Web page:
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Report on the Labsorb regenerative SO2 scrubbing system application at the Eni SpA refinery

We know that for many years refineries in the USA have been addressing reduction of SO2 and Particulate (PM) for both new and existing sources.

Andrea Amoroso Eni S.p.A., Divisione g
Nicholas Confuorto Belco Technologies Corp
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Article Summary
In addition, several refineries in other regions of the world, such as Canada, India, the Middle East, China, Taiwan and Europe have also been addressing reduction of these pollutants for new refinery sources. In Europe, for instance, the trend will be to follow the BAT (Best Available Techniques) report recommendation to use the best possible technologies in reducing such emissions for new sources.

At the present, several European oil companies are investigating methods to reduce SO2 and PM from their refineries. Selecting a path forward with regards to reduction of these pollutants can be quite complex.

In order to select the approach that makes the most economic sense while achieving the specific refinery emission reduction goals, the refinery engineers have to evaluate the reliability, the capital costs and the operating costs of each reasonable option. Compounding the complexity of that selection is the issue of solids and/or liquid waste disposal.

Many sources are considered in order to define the one that provides the most benefit for the capital spent. Historically that source has been the FCCU because it is typically the largest single source of SO2 in a refinery. Occasionally, however, the Crude Distillation Unit Heaters or the utility boilers (both when firing heavy oils or residues) also can significantly contribute to the total refinery SO2 emissions. EDV Wet Scrubbing Systems have successfully been used by refineries worldwide for reducing SO2 and particulate from each of these sources worldwide.

In cases where the amount of SO2 is high, large quantities of reagent are required. Subsequently large amounts of byproducts are produced. Handling, transporting and landfilling sludges such as gypsum can be very expensive. Further, lime based scrubbing is not really suitable for FCCU applications due to the rigorous 5+ years continuous operation requirement. The preferred alternative for long term operations is the use of sodium based reagents. Nearly all of the FCCU scrubbers in the world use this type of reagent. However, the discharge of waste water (the purge) from such scrubbers is becoming much more difficult to permit in certain areas. All this can be avoided by using the Labsorb regenerative SO2 scrubbing process. This process nearly eliminates all waste streams.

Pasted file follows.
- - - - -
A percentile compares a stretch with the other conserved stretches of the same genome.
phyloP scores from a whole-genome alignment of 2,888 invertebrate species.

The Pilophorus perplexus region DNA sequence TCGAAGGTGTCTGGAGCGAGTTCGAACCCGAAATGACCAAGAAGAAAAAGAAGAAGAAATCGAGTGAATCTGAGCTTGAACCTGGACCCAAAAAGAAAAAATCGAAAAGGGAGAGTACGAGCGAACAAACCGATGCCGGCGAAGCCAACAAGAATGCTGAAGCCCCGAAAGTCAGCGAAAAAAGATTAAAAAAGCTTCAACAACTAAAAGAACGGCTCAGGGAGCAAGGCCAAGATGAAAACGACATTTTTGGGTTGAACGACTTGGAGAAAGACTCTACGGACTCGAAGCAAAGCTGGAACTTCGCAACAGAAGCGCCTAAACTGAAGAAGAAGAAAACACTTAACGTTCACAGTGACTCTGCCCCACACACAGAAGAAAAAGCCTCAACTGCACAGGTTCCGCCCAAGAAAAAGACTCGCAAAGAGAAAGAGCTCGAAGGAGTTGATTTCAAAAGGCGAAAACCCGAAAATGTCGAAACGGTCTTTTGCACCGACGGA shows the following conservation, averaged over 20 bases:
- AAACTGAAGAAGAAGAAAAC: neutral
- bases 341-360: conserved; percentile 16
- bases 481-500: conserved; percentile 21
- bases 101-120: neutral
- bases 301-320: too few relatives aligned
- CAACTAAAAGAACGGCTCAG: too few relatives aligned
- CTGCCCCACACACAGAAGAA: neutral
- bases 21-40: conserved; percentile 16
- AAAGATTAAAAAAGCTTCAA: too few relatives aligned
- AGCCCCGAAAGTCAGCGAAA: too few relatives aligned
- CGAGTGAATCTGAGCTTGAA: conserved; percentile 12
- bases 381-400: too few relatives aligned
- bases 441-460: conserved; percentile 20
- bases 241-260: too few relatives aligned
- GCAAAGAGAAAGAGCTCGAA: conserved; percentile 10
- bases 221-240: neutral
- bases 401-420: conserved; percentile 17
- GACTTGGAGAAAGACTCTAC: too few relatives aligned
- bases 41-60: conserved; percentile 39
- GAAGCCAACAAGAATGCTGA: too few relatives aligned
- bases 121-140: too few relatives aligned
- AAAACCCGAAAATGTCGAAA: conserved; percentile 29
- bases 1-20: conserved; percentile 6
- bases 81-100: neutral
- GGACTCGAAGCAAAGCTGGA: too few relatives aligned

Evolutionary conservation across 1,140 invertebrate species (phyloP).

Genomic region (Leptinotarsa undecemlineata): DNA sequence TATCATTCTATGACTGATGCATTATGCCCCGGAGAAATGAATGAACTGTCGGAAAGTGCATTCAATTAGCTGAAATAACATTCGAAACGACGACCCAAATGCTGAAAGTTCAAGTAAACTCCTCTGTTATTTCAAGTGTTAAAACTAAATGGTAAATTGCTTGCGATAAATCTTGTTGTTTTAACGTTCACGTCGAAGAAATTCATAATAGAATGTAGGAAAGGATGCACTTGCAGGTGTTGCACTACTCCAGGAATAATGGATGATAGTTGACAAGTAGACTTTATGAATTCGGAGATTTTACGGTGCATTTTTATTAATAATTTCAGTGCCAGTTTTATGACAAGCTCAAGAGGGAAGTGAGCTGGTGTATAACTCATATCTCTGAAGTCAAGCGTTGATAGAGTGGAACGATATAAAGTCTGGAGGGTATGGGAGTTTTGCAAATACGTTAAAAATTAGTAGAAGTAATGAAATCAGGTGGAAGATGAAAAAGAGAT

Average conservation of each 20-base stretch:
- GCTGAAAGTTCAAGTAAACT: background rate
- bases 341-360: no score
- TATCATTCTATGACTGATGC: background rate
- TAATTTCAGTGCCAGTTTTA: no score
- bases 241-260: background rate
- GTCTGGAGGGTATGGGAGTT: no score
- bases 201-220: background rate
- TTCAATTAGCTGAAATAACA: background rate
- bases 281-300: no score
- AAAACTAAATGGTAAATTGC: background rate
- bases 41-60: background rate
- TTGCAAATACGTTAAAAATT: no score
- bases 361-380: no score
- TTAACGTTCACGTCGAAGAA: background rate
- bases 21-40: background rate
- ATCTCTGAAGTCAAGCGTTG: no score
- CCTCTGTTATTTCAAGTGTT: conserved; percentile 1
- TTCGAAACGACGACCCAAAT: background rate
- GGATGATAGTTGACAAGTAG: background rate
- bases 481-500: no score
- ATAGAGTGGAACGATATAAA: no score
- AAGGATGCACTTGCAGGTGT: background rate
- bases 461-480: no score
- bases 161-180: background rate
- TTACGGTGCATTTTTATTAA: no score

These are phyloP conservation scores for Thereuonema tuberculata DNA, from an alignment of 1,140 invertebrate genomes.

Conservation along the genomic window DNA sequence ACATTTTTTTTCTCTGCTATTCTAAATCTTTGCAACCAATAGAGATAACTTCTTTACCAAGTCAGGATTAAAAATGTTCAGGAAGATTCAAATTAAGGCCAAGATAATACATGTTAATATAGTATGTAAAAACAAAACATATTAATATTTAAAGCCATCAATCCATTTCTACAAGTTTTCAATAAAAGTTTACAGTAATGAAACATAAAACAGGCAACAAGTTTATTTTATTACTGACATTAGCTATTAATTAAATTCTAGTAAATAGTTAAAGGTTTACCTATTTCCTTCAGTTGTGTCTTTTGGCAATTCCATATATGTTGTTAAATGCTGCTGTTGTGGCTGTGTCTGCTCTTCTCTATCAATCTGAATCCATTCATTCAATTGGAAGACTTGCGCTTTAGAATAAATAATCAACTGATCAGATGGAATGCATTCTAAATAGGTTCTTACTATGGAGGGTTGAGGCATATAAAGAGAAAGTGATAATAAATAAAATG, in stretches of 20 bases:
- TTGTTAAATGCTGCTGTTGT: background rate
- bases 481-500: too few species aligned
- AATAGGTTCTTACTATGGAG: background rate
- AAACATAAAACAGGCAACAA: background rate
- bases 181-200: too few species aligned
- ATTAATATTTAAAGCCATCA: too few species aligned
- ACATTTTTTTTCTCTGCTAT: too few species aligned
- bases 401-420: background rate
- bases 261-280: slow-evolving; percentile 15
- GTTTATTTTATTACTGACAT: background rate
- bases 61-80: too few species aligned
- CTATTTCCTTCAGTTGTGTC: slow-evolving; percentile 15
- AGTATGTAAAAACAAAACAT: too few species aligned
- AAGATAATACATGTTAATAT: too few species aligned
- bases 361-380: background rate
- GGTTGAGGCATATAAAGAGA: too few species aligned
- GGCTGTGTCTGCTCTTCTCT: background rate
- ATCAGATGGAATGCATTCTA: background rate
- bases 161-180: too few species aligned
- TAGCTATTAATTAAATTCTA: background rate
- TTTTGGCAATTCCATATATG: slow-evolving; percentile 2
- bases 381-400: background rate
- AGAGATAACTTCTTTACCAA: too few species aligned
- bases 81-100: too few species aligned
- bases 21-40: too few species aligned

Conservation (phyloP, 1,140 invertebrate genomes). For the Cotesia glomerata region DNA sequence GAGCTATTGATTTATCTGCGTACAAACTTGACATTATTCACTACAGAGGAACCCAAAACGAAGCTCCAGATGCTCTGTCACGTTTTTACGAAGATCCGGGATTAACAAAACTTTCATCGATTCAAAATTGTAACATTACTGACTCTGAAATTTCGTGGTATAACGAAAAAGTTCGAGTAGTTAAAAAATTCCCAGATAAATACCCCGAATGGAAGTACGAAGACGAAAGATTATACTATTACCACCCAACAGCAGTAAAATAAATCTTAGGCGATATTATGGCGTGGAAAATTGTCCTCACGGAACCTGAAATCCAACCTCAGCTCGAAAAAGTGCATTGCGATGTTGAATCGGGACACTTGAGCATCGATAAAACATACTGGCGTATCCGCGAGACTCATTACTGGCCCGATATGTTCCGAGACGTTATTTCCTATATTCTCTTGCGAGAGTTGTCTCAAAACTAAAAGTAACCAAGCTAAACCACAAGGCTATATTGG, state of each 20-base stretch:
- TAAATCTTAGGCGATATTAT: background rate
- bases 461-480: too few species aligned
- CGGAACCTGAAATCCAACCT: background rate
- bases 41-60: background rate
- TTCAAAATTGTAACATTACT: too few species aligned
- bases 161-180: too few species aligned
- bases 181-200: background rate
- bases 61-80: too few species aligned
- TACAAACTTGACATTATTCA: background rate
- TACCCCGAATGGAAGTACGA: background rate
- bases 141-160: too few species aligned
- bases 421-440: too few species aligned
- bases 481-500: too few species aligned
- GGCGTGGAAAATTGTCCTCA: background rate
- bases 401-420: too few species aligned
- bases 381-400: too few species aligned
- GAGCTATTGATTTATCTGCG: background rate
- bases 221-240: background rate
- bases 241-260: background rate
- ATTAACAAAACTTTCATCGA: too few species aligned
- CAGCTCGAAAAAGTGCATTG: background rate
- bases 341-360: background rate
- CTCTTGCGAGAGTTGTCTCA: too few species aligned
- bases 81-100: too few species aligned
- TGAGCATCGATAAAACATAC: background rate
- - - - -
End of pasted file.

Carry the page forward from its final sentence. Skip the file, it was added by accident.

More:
In 2003 Eni SpA placed in commercial operation a scrubber, for their FCCU, that utilises the Labsorb process for scrubbing SO2 at their Sannazzaro refinery in Italy. A second full scale FCCU flue gas scrubber utilising the Labsorb Process is presently in the final stages of construction at a refinery in the United States. This unit is expected to be in commercial operation in October of 2004.

This paper will describe the Labsorb process and its installation at Eni’s Sannazzaro refinery in northern Italy. Due to its features and its innovative nature, since it is the first application of this technology on industrial scale in the world, the Sannazzaro project has been included in the LIFE Environmental Fund Programme, with the project acronym of REFINARS (Refinery Absorption and Recovery Sulphur).